HC Deb 15 July 1981 vol 8 cc1174-6
41. Mr. John MacKay

asked the Solicitor-General for Scotland if he will review the guidance given by Crown Office on the non-harassment of travelling people.

The Solicitor-General for Scotland

I presume that my hon. Friend refers to the instruction which my right hon. and learned Friend the Lord Advocate issued in January 1980 requiring procurators fiscal to report to the Crown Office any case reported by the police involving unauthorised encamping by travelling people, so as to enable my right hon. and learned Friend to consider each case personally. That instruction remains in full force.

Mr. MacKay

Will my hon. and learned Friend confirm that if a local authority provides a camp for the local people whom those of us from country areas prefer to call tinkers, others who come into the area and encamp by the roadside can be moved on, instead of riding on the back of a local authority that is doing its best by its travelling people but does not want to be burdened by outsiders?

The Solicitor-General for Scotland

I confirm that that is so. My right hon. Friend the Secretary of State increased the grant for the provision of such sites to 100 per cent. If there are suitable sites, those who insist on parking in other places are prosecuted.

Mr. Canavan

On a point of order, Mr. Speaker. I delayed raising this point of order until the end of Question Time, because I did not want to lessen the time available to my hon. Friends for raising supplementary questions. As you will have noticed, Mr. Speaker, more than half of the questions on the Order Paper concern one issue—namely, the savage cuts in local government expenditure that are being perpetrated by this Tory Government. All of those questions relate to Labour-controlled local authorities. It may have escaped your notice, Mr. Speaker, that more than half of the Scottish constituencies are represented by Labour Members. Many of us have had great difficulty in raising this question on the Floor of the House. When such orders are debated on the Floor of the House, will you bear in mind the Government's discriminatory attitude and the way in which they pick on Labour-controlled authorities—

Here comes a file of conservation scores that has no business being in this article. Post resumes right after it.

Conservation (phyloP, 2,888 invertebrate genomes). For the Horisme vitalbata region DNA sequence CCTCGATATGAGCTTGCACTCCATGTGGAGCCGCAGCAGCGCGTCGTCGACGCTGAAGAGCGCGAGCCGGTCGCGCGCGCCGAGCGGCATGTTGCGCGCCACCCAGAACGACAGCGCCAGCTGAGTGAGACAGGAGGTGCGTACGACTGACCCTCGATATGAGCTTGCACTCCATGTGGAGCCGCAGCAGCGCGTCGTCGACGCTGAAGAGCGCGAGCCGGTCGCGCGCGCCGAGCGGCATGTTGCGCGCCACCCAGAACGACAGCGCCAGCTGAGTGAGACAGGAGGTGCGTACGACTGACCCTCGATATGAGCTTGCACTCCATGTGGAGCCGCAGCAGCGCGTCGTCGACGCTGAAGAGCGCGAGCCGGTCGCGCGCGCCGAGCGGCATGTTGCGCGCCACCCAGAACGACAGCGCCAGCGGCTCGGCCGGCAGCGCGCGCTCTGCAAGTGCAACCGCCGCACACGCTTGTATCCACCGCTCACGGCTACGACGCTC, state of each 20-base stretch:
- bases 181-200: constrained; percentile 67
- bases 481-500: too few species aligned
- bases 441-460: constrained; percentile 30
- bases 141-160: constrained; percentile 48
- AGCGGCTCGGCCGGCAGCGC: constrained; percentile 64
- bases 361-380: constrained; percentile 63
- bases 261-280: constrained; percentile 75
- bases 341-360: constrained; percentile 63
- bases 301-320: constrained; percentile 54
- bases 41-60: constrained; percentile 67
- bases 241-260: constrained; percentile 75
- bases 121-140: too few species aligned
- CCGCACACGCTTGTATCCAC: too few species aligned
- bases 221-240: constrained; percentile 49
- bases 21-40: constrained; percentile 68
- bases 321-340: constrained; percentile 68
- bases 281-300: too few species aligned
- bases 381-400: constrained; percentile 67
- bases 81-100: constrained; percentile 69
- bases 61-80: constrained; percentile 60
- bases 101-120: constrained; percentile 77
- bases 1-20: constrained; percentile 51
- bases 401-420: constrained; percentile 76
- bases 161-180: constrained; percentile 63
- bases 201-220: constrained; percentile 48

Mr. Speaker

Order. The hon. Gentleman knows that I have no intention of changing the long-established custom of calling hon. Members from alternate sides of the House. Any Speaker would be placed in an impossible situation if he were to respond to the hon. Gentleman's request.

Mr. John Home Robertson

On a point of order, Mr. Speaker. I appeal to you again—

Mr. Speaker

Order. I hope that the hon. Gentleman is not pursuing the same point, because I have finished with it and given a ruling.

Mr. Home Robertson

The point that I wish to draw to your attention, Mr. Speaker, is that of the 36 questions tabled to the Secretary of State for Scotland, only seven were tabled by Scottish Conservative Back Benchers—

Mr. Speaker

Order. Clearly, that is not a point of order.